San Antonio is undergoing a conscious transformation — a revitalization. Developments abound, most notably the Pearl — a shopping district built around a defunct and rustic brewery. Lined with restaurants and peppered with greenspace, it has served as a model for the future of San Antonio. The view forward for San Antonio is an embrace of its past. La Villita, located on the southern bank of the riverwalk, is currently trying to follow in the footsteps of the Pearl, transforming itself into another culinary destination. There, they have preserved many 19th-century homes, keeping the same foundations, caliche walls, fragrant wooden floors and cobblestone pathways.

At La Villita — the inaugural of San Antonio’s culinary explosion — the James Beard Foundation hosted the four-day-long Tasting Texas Wine + Food Festival earlier this fall. Considered a new festival, only in its second iteration, hundreds of star chefs from San Antonio and throughout Texas gathered to fill booths in the recently renovated Maverick Plaza. Not only were delectable bites served, but educational seminars were hosted, whether it be how to make the perfect jerk seasoning or advice on opening a successful restaurant.

Photo by Joshua Muñoz.

Along both sides of the pathway, chefs asserted themselves, displaying unquestioned creativity; you could only be impressed by the diversity of dishes presented before you. There was quail with a complex jerk seasoning, a tostada topped with pozole and choclo, another tostada with lamb mole, teriyaki tenderloin, miso noodles with smoked salmon and a Peruvian-inspired stir fry. Each bite in the festival was the city demanding respect and finally asking to be noticed for their dedication to culinary innovation.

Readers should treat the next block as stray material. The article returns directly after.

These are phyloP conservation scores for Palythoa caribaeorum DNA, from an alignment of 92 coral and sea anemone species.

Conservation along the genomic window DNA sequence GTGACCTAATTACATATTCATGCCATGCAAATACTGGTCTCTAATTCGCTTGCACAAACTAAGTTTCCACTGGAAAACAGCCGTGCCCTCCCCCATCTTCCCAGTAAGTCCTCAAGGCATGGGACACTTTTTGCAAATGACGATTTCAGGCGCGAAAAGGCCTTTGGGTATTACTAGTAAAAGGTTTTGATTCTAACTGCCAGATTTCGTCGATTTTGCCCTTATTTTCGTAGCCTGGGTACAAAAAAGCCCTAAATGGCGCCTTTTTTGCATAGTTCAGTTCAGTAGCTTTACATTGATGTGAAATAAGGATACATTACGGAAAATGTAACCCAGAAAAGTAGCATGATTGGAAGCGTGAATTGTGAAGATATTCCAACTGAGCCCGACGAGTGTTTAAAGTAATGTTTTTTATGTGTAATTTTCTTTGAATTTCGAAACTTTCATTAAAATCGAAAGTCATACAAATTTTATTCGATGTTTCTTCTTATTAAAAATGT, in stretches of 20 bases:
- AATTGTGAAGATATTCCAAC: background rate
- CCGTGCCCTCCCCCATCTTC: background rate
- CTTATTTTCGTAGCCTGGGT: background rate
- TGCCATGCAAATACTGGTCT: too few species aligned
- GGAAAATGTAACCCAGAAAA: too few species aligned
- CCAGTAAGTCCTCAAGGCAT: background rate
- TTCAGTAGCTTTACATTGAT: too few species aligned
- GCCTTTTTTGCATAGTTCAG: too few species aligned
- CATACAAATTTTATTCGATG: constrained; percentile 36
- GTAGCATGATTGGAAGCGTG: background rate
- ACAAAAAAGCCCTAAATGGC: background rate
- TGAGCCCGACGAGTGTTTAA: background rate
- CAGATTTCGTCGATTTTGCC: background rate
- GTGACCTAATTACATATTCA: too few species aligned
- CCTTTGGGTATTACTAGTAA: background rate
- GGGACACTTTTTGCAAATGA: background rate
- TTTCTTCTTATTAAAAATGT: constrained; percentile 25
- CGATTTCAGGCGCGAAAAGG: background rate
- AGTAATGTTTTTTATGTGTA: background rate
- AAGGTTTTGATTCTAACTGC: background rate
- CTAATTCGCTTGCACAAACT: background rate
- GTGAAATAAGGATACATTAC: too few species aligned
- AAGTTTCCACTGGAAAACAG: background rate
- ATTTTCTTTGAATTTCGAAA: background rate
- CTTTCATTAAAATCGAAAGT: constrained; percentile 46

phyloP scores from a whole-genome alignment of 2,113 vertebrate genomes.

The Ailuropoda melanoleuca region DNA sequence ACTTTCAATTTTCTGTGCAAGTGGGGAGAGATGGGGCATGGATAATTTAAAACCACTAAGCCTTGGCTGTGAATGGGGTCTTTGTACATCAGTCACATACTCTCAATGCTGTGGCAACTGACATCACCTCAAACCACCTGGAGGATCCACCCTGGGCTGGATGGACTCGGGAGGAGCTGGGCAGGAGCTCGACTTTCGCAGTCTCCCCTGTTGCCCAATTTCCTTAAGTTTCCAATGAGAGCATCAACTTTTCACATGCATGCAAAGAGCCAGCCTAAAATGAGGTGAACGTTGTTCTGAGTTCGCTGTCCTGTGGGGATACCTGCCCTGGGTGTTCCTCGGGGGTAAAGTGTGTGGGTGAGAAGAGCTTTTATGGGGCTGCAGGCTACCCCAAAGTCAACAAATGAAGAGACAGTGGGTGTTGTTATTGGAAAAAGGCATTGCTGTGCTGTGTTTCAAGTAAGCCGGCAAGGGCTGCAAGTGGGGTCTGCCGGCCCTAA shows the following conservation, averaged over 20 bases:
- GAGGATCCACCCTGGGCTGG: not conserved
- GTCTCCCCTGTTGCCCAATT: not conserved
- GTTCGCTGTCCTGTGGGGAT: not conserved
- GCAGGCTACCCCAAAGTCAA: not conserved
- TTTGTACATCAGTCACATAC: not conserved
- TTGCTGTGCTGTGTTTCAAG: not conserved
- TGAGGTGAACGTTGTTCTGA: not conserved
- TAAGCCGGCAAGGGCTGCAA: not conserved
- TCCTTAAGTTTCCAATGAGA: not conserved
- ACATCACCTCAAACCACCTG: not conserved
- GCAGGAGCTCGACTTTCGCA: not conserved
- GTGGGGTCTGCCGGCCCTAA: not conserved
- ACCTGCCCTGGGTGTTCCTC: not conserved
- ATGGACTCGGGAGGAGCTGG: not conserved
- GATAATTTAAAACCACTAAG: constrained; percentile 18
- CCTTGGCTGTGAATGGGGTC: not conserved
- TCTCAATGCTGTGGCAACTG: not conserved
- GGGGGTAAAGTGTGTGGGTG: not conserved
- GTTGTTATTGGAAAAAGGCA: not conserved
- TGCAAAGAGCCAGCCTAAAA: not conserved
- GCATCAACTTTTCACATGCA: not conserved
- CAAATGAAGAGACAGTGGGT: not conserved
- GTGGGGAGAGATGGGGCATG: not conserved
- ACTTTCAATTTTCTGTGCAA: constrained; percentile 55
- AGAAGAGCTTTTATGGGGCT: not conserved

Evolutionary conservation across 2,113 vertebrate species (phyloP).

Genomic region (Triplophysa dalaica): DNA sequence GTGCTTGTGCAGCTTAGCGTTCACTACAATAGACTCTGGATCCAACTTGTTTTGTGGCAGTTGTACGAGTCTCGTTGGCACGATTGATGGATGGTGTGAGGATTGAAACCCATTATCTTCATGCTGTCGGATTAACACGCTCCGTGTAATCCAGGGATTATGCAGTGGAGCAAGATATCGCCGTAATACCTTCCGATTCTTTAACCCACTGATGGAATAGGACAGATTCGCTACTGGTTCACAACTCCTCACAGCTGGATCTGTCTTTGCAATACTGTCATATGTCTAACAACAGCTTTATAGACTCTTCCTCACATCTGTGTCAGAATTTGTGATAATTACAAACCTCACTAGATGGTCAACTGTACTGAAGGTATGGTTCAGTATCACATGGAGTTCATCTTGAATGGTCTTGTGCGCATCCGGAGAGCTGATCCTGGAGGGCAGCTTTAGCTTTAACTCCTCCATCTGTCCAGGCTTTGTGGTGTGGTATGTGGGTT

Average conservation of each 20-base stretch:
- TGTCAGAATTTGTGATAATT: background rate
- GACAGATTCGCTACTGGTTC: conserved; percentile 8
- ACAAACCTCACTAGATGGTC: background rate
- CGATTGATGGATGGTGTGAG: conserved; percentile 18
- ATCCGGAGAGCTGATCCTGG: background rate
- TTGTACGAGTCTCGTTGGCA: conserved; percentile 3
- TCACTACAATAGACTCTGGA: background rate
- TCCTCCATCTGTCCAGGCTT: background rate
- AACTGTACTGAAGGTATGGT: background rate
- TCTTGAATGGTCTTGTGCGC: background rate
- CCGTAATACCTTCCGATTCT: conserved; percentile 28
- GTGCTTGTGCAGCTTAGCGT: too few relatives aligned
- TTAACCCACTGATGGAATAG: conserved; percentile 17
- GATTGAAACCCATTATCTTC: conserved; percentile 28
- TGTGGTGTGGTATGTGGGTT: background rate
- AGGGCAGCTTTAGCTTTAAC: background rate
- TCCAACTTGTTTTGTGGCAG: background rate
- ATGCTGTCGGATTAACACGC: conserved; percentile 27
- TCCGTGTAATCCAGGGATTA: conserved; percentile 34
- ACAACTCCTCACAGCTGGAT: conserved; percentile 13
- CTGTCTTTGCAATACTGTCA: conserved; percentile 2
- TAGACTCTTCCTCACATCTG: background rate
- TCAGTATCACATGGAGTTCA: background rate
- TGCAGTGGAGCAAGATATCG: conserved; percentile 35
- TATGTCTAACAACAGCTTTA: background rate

The chef who embodied this spirit most clearly is Stixs & Stone’s Leo Davila, who served a braised brisket tostada with nopales, a green goddess sauce and pickled red onions. He fuses techniques and cultures: smoking his barbacoa for 16 hours low-and-slow, balancing a barbecue sauce with lemongrass.

Photo by Joshua Muñoz.

Whether it be the sourcing of the perfect corn tortilla or referencing his grandfather’s pecan tree, Davila approached food with the same overwhelming level of excitement. He does not fear being called inauthentic for inflecting his Mexican dishes with Asian flavors. Instead, he views this expression as authentic to himself, an act of sincerity. He understands the motivation to preserve but wants to innovate honestly, claiming that his inventions come straight from his heart and San Antonio. After all, his iconic dish is a taco with Big Red — a San Antonio soda — in his masa to add a popping contrast and sweetness to pair with his tender barbacoa.